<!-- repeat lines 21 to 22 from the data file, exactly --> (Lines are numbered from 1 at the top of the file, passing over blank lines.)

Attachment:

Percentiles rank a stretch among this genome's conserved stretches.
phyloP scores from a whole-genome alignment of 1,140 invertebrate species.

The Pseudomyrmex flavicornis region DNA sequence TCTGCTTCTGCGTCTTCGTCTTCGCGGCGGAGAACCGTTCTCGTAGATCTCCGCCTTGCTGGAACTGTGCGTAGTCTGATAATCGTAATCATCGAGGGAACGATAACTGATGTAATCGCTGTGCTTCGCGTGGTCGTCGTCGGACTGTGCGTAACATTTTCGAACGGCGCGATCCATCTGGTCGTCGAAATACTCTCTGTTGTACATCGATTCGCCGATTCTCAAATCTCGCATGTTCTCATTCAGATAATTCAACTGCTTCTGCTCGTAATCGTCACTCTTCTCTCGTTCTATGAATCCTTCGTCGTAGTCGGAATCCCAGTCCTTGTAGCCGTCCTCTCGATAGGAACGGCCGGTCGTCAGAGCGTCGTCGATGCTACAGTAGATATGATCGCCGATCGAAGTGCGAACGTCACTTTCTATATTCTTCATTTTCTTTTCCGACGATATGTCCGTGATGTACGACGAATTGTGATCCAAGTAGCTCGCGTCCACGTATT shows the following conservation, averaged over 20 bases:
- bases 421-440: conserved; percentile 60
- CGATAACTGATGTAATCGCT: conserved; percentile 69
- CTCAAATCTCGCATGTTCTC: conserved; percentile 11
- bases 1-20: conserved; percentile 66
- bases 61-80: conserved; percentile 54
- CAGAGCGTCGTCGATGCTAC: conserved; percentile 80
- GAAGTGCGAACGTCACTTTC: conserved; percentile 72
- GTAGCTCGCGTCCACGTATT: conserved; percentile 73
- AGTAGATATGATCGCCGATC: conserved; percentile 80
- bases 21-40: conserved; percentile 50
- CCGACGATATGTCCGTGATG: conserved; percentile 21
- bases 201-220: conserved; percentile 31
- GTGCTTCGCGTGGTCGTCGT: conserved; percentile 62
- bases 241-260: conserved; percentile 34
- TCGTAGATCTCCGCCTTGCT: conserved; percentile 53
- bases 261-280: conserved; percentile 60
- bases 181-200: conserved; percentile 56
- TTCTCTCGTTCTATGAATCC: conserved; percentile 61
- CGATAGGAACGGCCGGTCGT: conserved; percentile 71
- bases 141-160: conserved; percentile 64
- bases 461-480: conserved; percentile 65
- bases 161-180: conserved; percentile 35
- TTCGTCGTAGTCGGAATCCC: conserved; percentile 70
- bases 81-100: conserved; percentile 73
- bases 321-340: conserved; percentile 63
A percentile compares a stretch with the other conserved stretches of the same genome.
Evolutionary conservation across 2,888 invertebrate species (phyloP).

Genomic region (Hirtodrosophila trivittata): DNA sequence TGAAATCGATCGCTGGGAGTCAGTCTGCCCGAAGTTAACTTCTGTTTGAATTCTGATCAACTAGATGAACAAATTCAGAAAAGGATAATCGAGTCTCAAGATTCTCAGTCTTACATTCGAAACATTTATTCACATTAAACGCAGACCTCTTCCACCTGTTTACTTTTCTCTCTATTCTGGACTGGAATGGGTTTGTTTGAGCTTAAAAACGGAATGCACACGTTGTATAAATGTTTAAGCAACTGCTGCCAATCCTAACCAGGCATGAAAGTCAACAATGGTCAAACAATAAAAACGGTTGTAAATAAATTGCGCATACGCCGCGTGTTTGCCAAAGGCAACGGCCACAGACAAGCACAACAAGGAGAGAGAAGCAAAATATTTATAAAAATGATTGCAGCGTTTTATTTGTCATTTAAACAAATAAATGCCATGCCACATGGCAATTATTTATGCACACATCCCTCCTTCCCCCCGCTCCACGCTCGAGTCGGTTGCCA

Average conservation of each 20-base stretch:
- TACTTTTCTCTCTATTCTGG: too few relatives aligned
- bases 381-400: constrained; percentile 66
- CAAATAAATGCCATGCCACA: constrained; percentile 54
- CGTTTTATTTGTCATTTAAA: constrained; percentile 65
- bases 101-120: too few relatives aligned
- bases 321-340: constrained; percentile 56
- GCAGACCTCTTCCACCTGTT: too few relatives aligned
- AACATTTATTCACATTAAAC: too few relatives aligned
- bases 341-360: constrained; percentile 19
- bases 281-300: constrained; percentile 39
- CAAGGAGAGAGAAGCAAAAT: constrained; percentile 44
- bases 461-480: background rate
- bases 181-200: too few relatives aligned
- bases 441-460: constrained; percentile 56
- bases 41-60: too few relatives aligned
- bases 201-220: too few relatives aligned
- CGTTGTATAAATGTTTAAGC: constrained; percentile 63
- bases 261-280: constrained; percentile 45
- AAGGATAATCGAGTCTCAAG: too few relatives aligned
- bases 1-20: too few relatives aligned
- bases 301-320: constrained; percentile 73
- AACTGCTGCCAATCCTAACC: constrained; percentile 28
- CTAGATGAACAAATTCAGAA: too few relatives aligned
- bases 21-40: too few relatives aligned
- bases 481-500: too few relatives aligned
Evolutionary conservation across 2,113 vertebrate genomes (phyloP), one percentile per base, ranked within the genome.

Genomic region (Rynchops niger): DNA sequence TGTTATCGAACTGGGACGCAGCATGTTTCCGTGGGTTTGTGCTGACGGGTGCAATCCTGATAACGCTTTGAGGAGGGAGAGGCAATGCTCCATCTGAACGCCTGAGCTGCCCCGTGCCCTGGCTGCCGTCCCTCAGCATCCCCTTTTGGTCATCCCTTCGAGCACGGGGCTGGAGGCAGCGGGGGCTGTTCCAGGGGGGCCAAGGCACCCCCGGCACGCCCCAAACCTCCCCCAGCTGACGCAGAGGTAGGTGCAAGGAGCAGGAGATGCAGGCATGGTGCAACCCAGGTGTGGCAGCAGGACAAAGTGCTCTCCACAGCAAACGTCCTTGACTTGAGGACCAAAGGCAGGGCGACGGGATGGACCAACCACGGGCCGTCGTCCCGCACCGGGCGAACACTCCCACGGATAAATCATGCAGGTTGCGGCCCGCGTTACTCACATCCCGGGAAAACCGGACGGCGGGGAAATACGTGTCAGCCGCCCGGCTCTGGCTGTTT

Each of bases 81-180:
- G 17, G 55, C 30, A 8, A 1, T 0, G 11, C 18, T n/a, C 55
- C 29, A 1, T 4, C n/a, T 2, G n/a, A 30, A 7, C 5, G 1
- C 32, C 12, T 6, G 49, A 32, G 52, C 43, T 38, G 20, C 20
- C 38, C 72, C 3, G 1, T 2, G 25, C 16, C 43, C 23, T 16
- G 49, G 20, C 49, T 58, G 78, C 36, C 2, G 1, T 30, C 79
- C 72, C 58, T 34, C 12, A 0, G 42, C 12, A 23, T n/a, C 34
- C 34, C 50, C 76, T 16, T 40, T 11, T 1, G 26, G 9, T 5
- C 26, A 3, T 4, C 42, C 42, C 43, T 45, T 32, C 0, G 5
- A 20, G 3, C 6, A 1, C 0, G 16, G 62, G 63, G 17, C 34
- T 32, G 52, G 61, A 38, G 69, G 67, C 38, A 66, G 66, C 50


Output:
- TTCTCTCGTTCTATGAATCC: conserved; percentile 61
- CGATAGGAACGGCCGGTCGT: conserved; percentile 71